the DH command and can be temporarily changed back to a blank line with
the HE command. (Note that a line is always printed, although it may
THE HEADER MARGIN A number of blank lines printed after the header and
before the main text. View defaults to 4 lines, but this can be changed by
the stored command HM n, where n is the number of lines you would like.
n can be 0, when no lines will be printed.
THE MAIN TEXT The main text will be printed here. The number of lines
depends on the margins and page length - the explanation of page length
THE FOOTER MARGIN A number of blank lines printed after the main text and
before the footer. View defaults to 4 lines, but this can be changed by
the stored command FM n, where n is the number of lines you would like.
n can be 0, when no lines be printed.
THE FOOTER A single line which is printed on each page. It is defined with
the DF command, and can be temporarily changed back to a blank line with
the FO command. (Note that a line is always printed, although it may
THE BOTTOM MARGIN A number of blank lines printed at the bottom of the
page after the footer. View defaults to 4 lines, but this can be
changed by the stored command FM n, where n is the number of lines you
would like. n can be 0, when no lines will be printed.
The commands that affect the page layout take effect on the next page to
be printed. A common mistake is to leave a blank line before these
commands, which is printed as part of the text area, so the header, and
header and footer margins have been printed before the commands affecting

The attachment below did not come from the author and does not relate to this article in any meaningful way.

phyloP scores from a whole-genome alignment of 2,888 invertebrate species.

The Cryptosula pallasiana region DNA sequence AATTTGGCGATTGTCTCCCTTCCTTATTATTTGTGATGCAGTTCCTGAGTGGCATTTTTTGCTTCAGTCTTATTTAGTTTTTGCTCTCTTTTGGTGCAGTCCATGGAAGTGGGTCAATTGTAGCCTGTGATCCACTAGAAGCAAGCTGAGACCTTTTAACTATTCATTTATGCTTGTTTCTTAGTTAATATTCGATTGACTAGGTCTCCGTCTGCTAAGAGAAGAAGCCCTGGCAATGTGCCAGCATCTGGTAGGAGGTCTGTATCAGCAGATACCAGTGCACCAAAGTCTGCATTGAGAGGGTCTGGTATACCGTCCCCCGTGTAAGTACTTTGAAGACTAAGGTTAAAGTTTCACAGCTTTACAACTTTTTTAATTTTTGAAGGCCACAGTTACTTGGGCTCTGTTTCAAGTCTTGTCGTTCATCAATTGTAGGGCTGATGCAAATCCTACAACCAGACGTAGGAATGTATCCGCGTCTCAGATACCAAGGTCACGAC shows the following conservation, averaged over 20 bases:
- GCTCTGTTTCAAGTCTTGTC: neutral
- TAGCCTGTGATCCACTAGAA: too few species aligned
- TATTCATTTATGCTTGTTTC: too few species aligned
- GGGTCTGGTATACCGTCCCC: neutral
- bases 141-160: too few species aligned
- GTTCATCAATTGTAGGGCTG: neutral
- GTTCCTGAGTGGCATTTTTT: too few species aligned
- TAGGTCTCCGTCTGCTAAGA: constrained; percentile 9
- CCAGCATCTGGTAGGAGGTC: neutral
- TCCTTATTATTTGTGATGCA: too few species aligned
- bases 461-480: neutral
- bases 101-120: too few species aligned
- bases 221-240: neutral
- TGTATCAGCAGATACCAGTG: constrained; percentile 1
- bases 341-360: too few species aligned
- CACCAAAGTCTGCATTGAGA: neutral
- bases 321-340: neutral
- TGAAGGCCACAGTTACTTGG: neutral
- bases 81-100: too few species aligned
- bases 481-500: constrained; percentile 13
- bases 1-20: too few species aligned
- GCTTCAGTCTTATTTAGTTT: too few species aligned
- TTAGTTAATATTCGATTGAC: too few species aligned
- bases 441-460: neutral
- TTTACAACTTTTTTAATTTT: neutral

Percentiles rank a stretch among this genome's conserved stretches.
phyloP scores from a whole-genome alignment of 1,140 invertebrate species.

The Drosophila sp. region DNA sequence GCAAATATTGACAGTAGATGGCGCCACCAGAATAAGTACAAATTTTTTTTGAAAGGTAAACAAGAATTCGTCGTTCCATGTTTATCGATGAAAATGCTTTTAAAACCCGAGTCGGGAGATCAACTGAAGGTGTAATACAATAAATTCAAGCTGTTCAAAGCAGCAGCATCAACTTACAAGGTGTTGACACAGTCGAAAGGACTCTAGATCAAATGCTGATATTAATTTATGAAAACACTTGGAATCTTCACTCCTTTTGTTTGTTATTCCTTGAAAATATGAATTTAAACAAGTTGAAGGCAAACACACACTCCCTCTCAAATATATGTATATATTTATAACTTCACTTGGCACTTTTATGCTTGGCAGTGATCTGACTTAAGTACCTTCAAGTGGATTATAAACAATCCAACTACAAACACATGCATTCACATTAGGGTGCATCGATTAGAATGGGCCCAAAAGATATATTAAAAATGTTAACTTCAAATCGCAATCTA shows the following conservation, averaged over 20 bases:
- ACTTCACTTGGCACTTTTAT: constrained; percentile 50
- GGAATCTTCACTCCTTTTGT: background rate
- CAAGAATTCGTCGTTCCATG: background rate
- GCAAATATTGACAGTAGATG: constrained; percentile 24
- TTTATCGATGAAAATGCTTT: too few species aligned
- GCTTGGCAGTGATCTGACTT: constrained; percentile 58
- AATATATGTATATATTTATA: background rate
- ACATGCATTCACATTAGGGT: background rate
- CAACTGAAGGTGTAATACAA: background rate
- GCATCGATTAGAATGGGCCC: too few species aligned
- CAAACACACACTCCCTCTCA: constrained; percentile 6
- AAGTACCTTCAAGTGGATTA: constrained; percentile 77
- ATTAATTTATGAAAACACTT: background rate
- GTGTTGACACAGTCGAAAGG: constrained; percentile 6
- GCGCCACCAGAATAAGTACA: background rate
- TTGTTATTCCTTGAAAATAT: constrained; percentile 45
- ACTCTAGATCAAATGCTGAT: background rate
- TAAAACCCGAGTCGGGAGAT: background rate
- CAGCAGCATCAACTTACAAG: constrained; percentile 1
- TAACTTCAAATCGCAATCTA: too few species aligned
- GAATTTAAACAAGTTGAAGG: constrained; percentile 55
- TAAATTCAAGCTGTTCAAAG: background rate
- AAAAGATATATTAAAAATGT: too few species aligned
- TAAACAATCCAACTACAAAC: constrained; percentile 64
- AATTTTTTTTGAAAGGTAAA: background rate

them have been encountered. This results in the first page not having the
desired layout, but second and subsequent pages being correct.
If you have View 3, and want just continuous text, the PB stored command
can be used to turn off all the margins, and headers and footers.
The page length in View is the total of the margins, header & footer
lines, and text area. This means the number of lines of main text is
page length - margins - header line - footer line
For the default length of 66 lines, and with the default margins this is
66 - 4*4 - 2 = 48 lines of text.
Standard paper is 66 lines long, but you can alter the View page length
with the PL stored command. If your printer skips the perforation
automatically, you will need to account for this.
A simple way to calculate the length required is to run the following
BASIC program (hit ESCAPE when more than a page has been printed) and
count the number of lines appearing on a page. This is the value for
View's page length.
10 VDU 2
30 PRINT "A printing line"
40 UNTIL FALSE